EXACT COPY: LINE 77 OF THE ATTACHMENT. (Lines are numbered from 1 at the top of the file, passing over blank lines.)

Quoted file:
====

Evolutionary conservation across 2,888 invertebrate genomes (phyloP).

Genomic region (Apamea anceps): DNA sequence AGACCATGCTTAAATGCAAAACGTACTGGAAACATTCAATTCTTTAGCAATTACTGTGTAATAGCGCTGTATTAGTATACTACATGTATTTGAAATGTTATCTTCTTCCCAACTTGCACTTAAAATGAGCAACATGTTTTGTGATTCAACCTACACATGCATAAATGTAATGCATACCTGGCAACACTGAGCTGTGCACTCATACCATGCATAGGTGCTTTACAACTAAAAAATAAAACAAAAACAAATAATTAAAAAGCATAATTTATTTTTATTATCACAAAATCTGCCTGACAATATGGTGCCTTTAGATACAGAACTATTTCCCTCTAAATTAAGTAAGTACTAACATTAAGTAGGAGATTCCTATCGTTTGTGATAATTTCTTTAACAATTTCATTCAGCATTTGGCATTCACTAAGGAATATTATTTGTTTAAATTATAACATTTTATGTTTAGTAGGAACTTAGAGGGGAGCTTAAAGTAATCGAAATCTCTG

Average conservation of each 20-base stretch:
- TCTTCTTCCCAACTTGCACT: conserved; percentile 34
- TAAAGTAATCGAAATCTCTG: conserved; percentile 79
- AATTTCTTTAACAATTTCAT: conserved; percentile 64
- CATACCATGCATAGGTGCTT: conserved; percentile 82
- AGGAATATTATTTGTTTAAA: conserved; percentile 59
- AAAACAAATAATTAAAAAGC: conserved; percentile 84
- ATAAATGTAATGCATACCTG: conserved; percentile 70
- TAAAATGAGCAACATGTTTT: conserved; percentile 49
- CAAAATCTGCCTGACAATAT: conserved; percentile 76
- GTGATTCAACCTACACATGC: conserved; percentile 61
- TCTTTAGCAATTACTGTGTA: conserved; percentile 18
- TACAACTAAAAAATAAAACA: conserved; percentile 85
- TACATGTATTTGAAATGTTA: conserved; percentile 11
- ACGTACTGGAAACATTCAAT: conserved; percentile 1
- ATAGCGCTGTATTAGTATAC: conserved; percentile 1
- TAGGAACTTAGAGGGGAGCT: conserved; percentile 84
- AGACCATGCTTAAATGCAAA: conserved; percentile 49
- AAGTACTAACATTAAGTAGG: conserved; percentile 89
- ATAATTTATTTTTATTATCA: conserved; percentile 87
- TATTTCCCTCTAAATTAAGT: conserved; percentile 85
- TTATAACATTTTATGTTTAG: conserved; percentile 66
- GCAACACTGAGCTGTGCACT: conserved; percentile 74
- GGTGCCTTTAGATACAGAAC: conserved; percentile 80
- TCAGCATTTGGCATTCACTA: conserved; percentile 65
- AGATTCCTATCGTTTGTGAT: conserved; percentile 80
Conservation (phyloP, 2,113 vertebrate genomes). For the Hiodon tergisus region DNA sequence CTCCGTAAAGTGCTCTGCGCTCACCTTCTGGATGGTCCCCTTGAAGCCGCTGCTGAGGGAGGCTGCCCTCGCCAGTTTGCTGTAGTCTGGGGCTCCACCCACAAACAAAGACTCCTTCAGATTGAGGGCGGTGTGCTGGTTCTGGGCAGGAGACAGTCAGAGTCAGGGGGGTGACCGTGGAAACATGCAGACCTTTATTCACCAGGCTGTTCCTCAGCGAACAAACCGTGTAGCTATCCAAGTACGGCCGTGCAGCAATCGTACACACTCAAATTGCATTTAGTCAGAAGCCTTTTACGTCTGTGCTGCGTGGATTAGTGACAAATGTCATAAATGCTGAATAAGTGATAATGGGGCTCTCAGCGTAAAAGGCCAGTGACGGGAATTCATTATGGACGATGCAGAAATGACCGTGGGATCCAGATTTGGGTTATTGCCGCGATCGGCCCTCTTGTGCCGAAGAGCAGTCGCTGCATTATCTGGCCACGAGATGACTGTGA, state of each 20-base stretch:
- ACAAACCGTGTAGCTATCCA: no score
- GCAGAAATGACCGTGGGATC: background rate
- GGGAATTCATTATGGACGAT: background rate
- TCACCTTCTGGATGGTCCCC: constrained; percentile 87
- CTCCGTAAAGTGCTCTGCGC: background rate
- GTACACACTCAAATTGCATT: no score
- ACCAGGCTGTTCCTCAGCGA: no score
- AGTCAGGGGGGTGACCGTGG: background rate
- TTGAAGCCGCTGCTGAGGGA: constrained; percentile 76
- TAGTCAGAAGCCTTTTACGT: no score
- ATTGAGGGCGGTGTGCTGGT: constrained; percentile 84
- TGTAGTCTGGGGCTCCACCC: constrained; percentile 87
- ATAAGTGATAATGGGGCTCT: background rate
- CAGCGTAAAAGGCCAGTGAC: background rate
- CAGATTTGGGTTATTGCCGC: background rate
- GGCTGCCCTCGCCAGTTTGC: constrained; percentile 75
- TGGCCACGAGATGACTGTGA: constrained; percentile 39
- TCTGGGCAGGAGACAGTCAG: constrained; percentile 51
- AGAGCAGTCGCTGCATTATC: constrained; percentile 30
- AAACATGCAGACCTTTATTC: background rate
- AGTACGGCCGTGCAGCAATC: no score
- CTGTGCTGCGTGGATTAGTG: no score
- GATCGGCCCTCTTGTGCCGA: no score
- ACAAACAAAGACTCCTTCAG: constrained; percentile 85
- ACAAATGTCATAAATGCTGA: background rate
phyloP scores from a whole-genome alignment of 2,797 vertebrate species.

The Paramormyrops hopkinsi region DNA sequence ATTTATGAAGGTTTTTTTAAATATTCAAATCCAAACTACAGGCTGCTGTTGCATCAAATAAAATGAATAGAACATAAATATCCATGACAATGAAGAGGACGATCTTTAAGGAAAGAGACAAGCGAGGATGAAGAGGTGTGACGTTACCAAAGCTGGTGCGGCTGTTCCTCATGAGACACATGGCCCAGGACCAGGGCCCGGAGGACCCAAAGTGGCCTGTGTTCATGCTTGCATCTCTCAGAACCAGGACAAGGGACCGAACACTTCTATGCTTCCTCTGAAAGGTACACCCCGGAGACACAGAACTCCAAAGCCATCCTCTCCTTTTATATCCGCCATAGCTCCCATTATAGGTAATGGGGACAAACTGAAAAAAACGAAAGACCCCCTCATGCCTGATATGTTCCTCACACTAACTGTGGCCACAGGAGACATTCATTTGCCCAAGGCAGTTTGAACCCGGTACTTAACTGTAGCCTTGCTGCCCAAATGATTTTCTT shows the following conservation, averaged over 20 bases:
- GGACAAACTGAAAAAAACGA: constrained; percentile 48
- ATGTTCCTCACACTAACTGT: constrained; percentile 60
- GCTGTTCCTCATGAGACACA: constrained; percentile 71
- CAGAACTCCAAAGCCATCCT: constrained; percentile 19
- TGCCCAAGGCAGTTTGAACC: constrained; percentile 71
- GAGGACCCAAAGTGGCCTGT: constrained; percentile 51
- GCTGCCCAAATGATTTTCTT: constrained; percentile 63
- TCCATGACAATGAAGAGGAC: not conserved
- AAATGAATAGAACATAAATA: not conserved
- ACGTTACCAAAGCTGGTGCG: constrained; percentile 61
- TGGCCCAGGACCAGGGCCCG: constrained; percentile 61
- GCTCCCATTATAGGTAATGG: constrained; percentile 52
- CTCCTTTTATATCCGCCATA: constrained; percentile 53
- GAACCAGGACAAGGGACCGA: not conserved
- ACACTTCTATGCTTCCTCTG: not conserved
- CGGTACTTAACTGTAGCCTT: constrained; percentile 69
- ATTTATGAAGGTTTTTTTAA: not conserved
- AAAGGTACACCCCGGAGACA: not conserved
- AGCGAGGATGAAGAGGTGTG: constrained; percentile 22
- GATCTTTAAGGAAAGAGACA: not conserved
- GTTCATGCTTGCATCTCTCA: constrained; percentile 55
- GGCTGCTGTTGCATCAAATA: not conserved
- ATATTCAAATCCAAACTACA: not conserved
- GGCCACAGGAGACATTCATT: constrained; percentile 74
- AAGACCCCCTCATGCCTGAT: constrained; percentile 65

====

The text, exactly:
- GTTCATGCTTGCATCTCTCA: constrained; percentile 55